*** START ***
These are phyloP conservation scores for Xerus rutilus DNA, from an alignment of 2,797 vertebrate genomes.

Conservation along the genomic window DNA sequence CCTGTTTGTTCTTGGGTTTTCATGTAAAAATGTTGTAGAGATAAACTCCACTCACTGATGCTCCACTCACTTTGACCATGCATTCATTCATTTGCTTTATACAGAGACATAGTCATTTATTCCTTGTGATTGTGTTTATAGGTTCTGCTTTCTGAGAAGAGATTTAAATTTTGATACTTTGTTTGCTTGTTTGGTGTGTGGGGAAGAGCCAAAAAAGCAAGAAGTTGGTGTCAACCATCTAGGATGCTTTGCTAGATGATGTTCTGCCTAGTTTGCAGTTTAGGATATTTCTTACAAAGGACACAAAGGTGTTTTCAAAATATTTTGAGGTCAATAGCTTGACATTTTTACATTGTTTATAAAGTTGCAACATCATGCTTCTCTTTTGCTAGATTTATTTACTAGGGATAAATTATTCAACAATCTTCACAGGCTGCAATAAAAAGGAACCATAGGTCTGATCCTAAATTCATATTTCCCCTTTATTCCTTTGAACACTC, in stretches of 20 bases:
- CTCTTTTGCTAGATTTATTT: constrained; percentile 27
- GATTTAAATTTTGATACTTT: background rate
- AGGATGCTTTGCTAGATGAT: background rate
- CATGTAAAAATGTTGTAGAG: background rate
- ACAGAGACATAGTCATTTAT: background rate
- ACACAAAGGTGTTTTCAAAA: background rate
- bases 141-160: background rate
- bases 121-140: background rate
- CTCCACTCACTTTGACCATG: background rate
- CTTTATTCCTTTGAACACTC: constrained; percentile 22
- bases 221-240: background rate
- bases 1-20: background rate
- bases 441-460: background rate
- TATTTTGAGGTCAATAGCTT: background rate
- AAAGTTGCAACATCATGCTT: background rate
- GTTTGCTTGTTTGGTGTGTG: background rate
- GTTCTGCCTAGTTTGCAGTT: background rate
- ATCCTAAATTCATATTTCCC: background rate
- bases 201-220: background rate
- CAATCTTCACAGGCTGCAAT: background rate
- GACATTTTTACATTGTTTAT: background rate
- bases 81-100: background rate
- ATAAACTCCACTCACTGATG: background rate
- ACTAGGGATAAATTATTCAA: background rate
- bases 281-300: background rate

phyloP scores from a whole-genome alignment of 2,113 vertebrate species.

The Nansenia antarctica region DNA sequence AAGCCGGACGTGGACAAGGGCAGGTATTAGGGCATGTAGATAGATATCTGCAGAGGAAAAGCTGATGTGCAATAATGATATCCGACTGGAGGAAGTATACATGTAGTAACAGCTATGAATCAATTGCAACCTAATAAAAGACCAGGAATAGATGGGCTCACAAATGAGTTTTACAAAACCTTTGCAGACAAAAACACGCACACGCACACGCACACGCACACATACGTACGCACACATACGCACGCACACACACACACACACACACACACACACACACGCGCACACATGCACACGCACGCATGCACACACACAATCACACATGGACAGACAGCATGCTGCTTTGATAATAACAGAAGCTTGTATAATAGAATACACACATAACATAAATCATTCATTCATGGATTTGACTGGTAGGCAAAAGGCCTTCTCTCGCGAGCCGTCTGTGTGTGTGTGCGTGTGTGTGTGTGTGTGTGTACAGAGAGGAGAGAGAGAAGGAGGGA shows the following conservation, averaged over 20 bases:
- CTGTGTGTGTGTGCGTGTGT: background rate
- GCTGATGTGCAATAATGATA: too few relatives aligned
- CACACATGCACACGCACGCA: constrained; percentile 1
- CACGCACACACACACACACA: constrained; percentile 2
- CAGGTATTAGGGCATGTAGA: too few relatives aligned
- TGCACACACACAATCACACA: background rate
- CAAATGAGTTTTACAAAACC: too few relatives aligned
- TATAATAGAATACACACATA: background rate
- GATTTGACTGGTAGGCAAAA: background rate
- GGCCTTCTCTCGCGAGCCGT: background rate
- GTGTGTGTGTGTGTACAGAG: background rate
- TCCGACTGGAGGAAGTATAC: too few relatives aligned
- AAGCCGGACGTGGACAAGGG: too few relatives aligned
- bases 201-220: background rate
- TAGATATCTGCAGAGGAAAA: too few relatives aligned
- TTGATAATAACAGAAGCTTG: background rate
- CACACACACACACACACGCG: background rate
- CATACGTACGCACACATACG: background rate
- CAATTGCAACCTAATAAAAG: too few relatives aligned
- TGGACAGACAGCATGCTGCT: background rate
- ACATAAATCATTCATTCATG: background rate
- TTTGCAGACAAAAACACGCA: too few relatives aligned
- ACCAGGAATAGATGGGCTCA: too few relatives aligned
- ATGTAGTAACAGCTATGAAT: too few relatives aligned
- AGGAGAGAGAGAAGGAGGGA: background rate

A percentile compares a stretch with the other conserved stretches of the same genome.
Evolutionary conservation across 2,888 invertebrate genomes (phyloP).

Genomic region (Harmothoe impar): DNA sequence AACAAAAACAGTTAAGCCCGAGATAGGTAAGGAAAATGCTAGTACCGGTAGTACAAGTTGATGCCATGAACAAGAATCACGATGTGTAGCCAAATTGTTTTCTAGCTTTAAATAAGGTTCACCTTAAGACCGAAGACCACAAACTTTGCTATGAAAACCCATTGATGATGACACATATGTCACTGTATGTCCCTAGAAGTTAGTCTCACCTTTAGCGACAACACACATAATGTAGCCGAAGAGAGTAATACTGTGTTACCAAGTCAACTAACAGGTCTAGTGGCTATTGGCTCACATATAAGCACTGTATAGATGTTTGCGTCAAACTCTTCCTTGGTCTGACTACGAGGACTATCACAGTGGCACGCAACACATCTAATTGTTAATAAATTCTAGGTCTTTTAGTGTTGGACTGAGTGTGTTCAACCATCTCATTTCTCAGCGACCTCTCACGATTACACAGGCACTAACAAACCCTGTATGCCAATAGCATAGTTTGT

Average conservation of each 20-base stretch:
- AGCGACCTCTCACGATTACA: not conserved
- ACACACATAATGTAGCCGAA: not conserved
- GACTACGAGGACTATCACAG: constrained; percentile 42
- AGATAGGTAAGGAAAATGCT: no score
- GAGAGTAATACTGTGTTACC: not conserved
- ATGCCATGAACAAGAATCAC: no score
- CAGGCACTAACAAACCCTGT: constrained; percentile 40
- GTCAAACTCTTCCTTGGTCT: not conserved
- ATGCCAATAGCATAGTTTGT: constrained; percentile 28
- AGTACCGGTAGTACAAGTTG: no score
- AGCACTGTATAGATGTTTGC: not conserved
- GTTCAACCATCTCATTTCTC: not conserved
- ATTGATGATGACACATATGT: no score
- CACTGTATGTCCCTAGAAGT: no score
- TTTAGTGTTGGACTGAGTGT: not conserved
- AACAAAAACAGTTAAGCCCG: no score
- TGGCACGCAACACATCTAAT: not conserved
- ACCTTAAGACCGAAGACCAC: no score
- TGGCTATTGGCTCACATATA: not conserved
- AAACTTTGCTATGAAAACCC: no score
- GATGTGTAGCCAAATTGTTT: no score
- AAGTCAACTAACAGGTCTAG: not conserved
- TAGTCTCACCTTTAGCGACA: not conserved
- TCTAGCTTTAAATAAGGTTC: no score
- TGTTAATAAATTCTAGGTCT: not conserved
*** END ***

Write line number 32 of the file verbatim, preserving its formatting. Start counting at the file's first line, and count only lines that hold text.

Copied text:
- CACACATGCACACGCACGCA: constrained; percentile 1